Historic sign to be unveiled
Premium Blend on tour
All-female 14-member a cappella group from Ithaca College
appearing at First Congregational Church, New Gloucester for a
Martin Luther King, Jr. Day
Monday, January 16
Free; though donations are welcome.
Local student Roz Moisan is a member of this ensemble.
Posted in Events
Tagged arts, history
Sharon Vandermay, left, and Ellie Fellers, both of New Gloucester, stand against a backdrop of one of Fellers’ quilts and Vandermay’s prayer flags, which are on display at Norumbega Yurts, 380 Woodman Road.
Prayer flag workshop
Sharon Vandermay, president of the Maine Modern Quilt Guild, will lead a prayer flag workshop, from 10 a.m.-noon, Saturday, Nov. 19, at Norumbega Yurts, 380 Woodman Road. Prayer flags are created with simple designs and hung outside – preferable in a high location. It is said that the positive energy of the flags, coupled with the natural energy of the wind, quietly harmonizes the environment, impartially increasing happiness and good fortune among all living things.
Workshop participants will make their own squares for a prayer flag. The cost is $20, and materials will be provided. To register, contact Julie Fralich at 653-4823 or email@example.com.
For Patti Mikkelsen’s complete column in the Lakes Region Weekly, go to http://news.keepmecurrent.com/inside-new-gloucester-67/
Hike for Ike
New Gloucester resident Isaac Blake, 16, lives with type 1 diabetes (T1D), and he is taking steps to fight this disease. He invites people to donate to his “Hike for Ike” team and/or join the team in the JDRF Walk to Cure Diabetes on Sunday, Sept. 18, at Thornton Academy, 438 Main St., Saco. Registration opens at 10 a.m., and the 5K walk starts at 11 a.m.
His mother Shelley Blake reports, “Technology has advanced and helped with managing T1D. I’ve gone from checking Isaac’s blood sugar (he can sleep right through it) 2-3 times a night, to looking at my phone, which displays his blood sugar, and going back to sleep if it is ‘in target.’ It’s not perfect and life will never be as seemingly carefree as it was before age 12, but technology, like the Dexcom (continuous glucose monitor) help ease the burden of daily life with T1D.”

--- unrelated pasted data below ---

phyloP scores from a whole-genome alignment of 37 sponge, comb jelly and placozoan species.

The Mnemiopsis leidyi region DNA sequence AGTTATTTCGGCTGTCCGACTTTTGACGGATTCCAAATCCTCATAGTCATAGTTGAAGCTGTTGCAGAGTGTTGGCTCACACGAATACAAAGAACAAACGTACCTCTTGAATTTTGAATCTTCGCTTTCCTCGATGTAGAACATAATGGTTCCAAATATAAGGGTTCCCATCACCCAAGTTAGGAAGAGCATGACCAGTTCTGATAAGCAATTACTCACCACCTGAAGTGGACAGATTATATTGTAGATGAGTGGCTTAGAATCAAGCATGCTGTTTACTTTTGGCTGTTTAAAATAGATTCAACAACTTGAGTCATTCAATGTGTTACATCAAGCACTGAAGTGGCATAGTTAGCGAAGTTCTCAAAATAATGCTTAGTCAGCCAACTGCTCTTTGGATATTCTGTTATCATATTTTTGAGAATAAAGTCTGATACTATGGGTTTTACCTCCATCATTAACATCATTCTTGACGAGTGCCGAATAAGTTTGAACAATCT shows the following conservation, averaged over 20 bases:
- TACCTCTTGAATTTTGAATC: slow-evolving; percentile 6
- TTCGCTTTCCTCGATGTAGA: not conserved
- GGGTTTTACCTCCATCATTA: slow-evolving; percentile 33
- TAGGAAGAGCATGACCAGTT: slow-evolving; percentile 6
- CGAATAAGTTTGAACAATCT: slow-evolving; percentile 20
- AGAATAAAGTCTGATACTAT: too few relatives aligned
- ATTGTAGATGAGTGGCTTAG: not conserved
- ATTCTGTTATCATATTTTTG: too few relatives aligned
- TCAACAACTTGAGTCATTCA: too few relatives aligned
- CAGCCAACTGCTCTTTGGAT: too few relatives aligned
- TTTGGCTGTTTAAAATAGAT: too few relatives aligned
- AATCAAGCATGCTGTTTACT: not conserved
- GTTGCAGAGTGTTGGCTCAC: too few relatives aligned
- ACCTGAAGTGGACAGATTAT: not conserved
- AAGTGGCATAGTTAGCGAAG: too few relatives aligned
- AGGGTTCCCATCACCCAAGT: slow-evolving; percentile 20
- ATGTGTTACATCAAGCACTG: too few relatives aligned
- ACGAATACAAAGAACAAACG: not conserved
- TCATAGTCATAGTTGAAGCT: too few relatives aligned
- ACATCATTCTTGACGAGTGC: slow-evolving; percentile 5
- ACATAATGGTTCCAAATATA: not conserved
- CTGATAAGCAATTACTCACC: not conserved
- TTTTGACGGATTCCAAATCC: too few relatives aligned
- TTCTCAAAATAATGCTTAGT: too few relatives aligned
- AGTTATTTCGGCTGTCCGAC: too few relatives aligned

To donate or join the team, go to walk.jdrf.org, enter your zip code, click on Saco, ME, and search for the Hike for Ike team.
For Patti Mikkelsen’s complete column in the Lakes Region Weekly, go to http://news.keepmecurrent.com/inside-new-gloucester-44/
‘New Gloucester Postcards’
Local history expert Jerry Davis will be presenting a program entitled “New Gloucester Postcards: 300 and Counting” on Thursday, Feb. 18, at 7 p.m., at the New Gloucester Meetinghouse, which is located next to Town Hall on Route 231. Refreshments will be served. The talk is free and open to the public.
For Patti Mikkelsen’s complete column in the Lakes Region Weekly, go to: http://www.keepmecurrent.com/lakes_region_weekly/news/inside-new-gloucester/article_ab8fc6da-cb61-11e5-85dc-d3ab1ff21115.html
The next meeting of the New Gloucester Historical Society will feature Phil Morse of Maine’s own Seashore Trolley Museum who will speak about the trolley named Narcissus that used to travel right through New Gloucester as part of the Portland-Lewiston Interurban. The meeting will be held on Thursday, Nov. 19, 7 p.m., at the New Gloucester Meetinghouse, next to the Town Hall on Route 231. The talk is free of charge, and complimentary refreshments will be available.